Neither Dwight Kay nor Katie Stuart like what they see happening in Springfield.
But Kay, the Republican incumbent in the 112th House district race, and Stuart, his Democratic challenger, have different opinions on why the state of Illinois is in trouble.
Kay, 69, of Glen Carbon, says the problems lie with House Speaker Mike Madigan, D-Chicago. Seeking a fourth term in office, Kay says Madigan has helped lead the state “into a ditch.”
“Mike Madigan has managed to suck all of the life, energy and money out of this state, to the extent that we are now bankrupt,” Kay said. “We’re penniless. In my view, he needs to go, and we need to hit the restart button in Illinois. Mike Madigan is a roadblock to bipartisanship.”
Stuart, 45, of Edwardsville, said state leaders need to rethink their priorities. A math instructor at Southern Illinois University-Edwardsville, Stuart says the state isn’t funding education the way that it should.
“There are lot of vital services that have been thrown by the wayside,” Stuart said. “We need to get back to what’s of critical importance to our state, and I think it’s a matter of priorities. It’s a matter of rooting out waste.
“I would like a line-by-line audit (of the state budget). I’m not a trained accountant, but that is something that needs to be done. We need a lot of transparency. I find it very hard to navigate and really learn where do these dollars go. I find that very frustrating. I want to bring transparency.”
The 112th House District covers all or parts of Edwardsville, Maryville, Glen Carbon and Collinsville. Its western boundary has an arm that reaches toward Granite City.
The race between Kay and Stuart pits a man who is running his fifth campaign for office against a woman who is a political newcomer.
“I didn’t even run for high school student council,” Stuart said.
Yet, she was drawn to run for a statehouse seat after having what she termed “a light bulb moment.” She and her husband, Steve, an Edwardsville middle school principal, are both educators.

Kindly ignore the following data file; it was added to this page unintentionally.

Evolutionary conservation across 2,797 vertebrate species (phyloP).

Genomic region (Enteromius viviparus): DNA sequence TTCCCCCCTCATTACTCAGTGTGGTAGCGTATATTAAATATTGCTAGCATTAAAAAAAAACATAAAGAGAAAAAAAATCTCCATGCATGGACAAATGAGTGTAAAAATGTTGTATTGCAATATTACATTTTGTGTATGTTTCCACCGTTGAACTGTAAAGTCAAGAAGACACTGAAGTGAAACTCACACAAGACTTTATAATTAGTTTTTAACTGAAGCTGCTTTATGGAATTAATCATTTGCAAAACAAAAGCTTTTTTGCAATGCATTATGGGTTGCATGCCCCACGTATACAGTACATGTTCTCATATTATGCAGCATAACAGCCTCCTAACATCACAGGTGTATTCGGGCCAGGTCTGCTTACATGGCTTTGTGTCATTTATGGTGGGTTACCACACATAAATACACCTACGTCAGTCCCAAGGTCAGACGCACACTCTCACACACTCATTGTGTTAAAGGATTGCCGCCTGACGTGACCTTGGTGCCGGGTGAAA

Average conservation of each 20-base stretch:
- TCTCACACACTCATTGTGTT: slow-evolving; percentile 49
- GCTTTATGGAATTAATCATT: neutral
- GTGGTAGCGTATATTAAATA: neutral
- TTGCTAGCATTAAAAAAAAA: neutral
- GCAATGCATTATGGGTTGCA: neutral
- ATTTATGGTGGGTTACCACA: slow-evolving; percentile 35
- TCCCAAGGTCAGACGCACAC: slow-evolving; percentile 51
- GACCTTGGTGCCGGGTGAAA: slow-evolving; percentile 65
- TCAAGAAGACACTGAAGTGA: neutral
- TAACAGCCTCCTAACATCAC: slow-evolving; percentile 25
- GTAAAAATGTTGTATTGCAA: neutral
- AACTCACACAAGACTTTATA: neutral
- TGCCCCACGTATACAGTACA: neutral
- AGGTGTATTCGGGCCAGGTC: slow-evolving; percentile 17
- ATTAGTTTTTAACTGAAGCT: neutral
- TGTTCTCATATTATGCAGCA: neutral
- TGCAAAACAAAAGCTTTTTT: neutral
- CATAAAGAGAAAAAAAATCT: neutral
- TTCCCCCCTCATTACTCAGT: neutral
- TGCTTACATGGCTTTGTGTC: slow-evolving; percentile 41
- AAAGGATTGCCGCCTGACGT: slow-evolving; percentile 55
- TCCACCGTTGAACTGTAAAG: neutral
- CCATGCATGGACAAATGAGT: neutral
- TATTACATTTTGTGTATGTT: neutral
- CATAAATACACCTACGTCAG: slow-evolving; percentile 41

“My kids are getting to the stage where they’re starting to think about what will be after high school. Will they go to college, what will they study in college,” she said. “Would we want our kids to go into teaching? Yes, it would be terrific, but we had to be honest with ourselves and we would steer them out of Illinois because there is a lack of stability within our public education system.”
She added, “The students are adults when they are in my class at SIUE, but they’re someone else’s children that have entrusted us as a university to steer them into a career. I’m steering them into something that I would steer my own kids away from. That’s not OK. There is a need for change that needs to be affected at a much higher level than I can do in the classroom.”
Kay has vowed that if he is elected to a fourth term that his first vote — the decision for house speaker — would not be for Madigan. Madigan has been the house speaker for all but two years since 1983. He’s been a member of the House since 1971, a tenure that is too long in Kay’s opinion.
“The first thing we need to do to get the budget balanced is to see that Mike Madigan goes home,” Kay said. “That in itself will be tough, but I think there are enough members of his party and there certainly are enough members of my party that see him as this roadblock. They think as long as he’s there, we’re going to be in the ditch. We can’t stay in the ditch much longer or else we’ll be something less than the state of Illinois.”